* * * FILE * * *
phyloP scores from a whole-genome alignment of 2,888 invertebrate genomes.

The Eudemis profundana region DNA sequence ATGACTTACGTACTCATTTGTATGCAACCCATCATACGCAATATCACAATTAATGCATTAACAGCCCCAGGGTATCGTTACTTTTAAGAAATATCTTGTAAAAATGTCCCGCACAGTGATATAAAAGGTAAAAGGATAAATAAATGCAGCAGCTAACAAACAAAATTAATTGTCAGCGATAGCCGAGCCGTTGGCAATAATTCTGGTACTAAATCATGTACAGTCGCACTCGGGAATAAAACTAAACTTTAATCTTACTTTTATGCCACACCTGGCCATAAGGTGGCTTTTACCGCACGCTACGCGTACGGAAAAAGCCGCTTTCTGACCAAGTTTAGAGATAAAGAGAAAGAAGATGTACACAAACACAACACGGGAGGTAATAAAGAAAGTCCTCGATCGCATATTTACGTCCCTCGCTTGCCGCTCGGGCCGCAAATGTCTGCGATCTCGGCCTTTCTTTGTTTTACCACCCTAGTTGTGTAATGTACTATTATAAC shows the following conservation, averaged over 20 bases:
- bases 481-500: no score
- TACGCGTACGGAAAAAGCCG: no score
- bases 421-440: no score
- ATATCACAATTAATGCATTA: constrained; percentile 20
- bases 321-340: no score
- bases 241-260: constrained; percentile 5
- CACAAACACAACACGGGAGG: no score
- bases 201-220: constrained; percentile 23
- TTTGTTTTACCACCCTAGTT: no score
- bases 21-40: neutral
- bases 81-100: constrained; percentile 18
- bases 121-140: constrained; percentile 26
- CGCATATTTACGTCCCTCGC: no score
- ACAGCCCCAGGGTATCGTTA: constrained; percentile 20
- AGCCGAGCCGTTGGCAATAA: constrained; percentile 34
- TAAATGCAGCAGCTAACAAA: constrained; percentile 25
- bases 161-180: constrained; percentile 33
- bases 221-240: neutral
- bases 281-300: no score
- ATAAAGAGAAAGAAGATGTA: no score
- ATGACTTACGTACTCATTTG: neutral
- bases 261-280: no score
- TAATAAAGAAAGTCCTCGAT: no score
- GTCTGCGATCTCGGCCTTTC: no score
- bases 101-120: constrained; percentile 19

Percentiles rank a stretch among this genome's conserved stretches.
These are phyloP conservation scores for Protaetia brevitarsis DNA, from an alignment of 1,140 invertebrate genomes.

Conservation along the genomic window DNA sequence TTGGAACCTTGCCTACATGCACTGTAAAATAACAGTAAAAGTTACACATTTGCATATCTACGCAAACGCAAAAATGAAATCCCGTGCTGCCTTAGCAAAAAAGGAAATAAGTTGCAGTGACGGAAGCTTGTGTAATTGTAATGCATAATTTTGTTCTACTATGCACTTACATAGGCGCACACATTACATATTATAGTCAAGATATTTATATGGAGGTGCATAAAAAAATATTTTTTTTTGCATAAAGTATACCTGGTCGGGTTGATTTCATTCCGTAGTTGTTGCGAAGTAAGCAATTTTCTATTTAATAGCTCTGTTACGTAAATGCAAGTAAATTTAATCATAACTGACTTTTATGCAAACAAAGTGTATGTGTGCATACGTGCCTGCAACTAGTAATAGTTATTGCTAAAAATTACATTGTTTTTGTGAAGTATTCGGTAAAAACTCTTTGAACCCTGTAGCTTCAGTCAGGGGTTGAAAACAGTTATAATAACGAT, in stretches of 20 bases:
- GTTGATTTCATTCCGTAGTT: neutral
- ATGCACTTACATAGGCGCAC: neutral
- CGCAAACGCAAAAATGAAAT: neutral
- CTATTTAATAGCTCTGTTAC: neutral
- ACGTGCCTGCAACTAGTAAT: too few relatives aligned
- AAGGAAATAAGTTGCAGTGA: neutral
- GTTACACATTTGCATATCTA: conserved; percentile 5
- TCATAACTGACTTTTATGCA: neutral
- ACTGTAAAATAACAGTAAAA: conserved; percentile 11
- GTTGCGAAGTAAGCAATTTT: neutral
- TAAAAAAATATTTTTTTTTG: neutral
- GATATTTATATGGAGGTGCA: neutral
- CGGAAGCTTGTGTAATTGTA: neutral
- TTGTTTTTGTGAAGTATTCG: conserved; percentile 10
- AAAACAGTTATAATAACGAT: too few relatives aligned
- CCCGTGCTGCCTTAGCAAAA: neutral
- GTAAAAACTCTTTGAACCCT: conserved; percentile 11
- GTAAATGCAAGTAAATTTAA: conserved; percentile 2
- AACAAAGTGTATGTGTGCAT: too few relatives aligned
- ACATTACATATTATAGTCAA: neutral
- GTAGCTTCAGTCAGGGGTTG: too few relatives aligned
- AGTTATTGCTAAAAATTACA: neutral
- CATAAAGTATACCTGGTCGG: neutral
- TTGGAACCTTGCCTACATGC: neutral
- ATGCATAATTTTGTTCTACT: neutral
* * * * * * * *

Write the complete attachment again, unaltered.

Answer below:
phyloP scores from a whole-genome alignment of 2,888 invertebrate genomes.

The Eudemis profundana region DNA sequence ATGACTTACGTACTCATTTGTATGCAACCCATCATACGCAATATCACAATTAATGCATTAACAGCCCCAGGGTATCGTTACTTTTAAGAAATATCTTGTAAAAATGTCCCGCACAGTGATATAAAAGGTAAAAGGATAAATAAATGCAGCAGCTAACAAACAAAATTAATTGTCAGCGATAGCCGAGCCGTTGGCAATAATTCTGGTACTAAATCATGTACAGTCGCACTCGGGAATAAAACTAAACTTTAATCTTACTTTTATGCCACACCTGGCCATAAGGTGGCTTTTACCGCACGCTACGCGTACGGAAAAAGCCGCTTTCTGACCAAGTTTAGAGATAAAGAGAAAGAAGATGTACACAAACACAACACGGGAGGTAATAAAGAAAGTCCTCGATCGCATATTTACGTCCCTCGCTTGCCGCTCGGGCCGCAAATGTCTGCGATCTCGGCCTTTCTTTGTTTTACCACCCTAGTTGTGTAATGTACTATTATAAC shows the following conservation, averaged over 20 bases:
- bases 481-500: no score
- TACGCGTACGGAAAAAGCCG: no score
- bases 421-440: no score
- ATATCACAATTAATGCATTA: constrained; percentile 20
- bases 321-340: no score
- bases 241-260: constrained; percentile 5
- CACAAACACAACACGGGAGG: no score
- bases 201-220: constrained; percentile 23
- TTTGTTTTACCACCCTAGTT: no score
- bases 21-40: neutral
- bases 81-100: constrained; percentile 18
- bases 121-140: constrained; percentile 26
- CGCATATTTACGTCCCTCGC: no score
- ACAGCCCCAGGGTATCGTTA: constrained; percentile 20
- AGCCGAGCCGTTGGCAATAA: constrained; percentile 34
- TAAATGCAGCAGCTAACAAA: constrained; percentile 25
- bases 161-180: constrained; percentile 33
- bases 221-240: neutral
- bases 281-300: no score
- ATAAAGAGAAAGAAGATGTA: no score
- ATGACTTACGTACTCATTTG: neutral
- bases 261-280: no score
- TAATAAAGAAAGTCCTCGAT: no score
- GTCTGCGATCTCGGCCTTTC: no score
- bases 101-120: constrained; percentile 19

Percentiles rank a stretch among this genome's conserved stretches.
These are phyloP conservation scores for Protaetia brevitarsis DNA, from an alignment of 1,140 invertebrate genomes.

Conservation along the genomic window DNA sequence TTGGAACCTTGCCTACATGCACTGTAAAATAACAGTAAAAGTTACACATTTGCATATCTACGCAAACGCAAAAATGAAATCCCGTGCTGCCTTAGCAAAAAAGGAAATAAGTTGCAGTGACGGAAGCTTGTGTAATTGTAATGCATAATTTTGTTCTACTATGCACTTACATAGGCGCACACATTACATATTATAGTCAAGATATTTATATGGAGGTGCATAAAAAAATATTTTTTTTTGCATAAAGTATACCTGGTCGGGTTGATTTCATTCCGTAGTTGTTGCGAAGTAAGCAATTTTCTATTTAATAGCTCTGTTACGTAAATGCAAGTAAATTTAATCATAACTGACTTTTATGCAAACAAAGTGTATGTGTGCATACGTGCCTGCAACTAGTAATAGTTATTGCTAAAAATTACATTGTTTTTGTGAAGTATTCGGTAAAAACTCTTTGAACCCTGTAGCTTCAGTCAGGGGTTGAAAACAGTTATAATAACGAT, in stretches of 20 bases:
- GTTGATTTCATTCCGTAGTT: neutral
- ATGCACTTACATAGGCGCAC: neutral
- CGCAAACGCAAAAATGAAAT: neutral
- CTATTTAATAGCTCTGTTAC: neutral
- ACGTGCCTGCAACTAGTAAT: too few relatives aligned
- AAGGAAATAAGTTGCAGTGA: neutral
- GTTACACATTTGCATATCTA: conserved; percentile 5
- TCATAACTGACTTTTATGCA: neutral
- ACTGTAAAATAACAGTAAAA: conserved; percentile 11
- GTTGCGAAGTAAGCAATTTT: neutral
- TAAAAAAATATTTTTTTTTG: neutral
- GATATTTATATGGAGGTGCA: neutral
- CGGAAGCTTGTGTAATTGTA: neutral
- TTGTTTTTGTGAAGTATTCG: conserved; percentile 10
- AAAACAGTTATAATAACGAT: too few relatives aligned
- CCCGTGCTGCCTTAGCAAAA: neutral
- GTAAAAACTCTTTGAACCCT: conserved; percentile 11
- GTAAATGCAAGTAAATTTAA: conserved; percentile 2
- AACAAAGTGTATGTGTGCAT: too few relatives aligned
- ACATTACATATTATAGTCAA: neutral
- GTAGCTTCAGTCAGGGGTTG: too few relatives aligned
- AGTTATTGCTAAAAATTACA: neutral
- CATAAAGTATACCTGGTCGG: neutral
- TTGGAACCTTGCCTACATGC: neutral
- ATGCATAATTTTGTTCTACT: neutral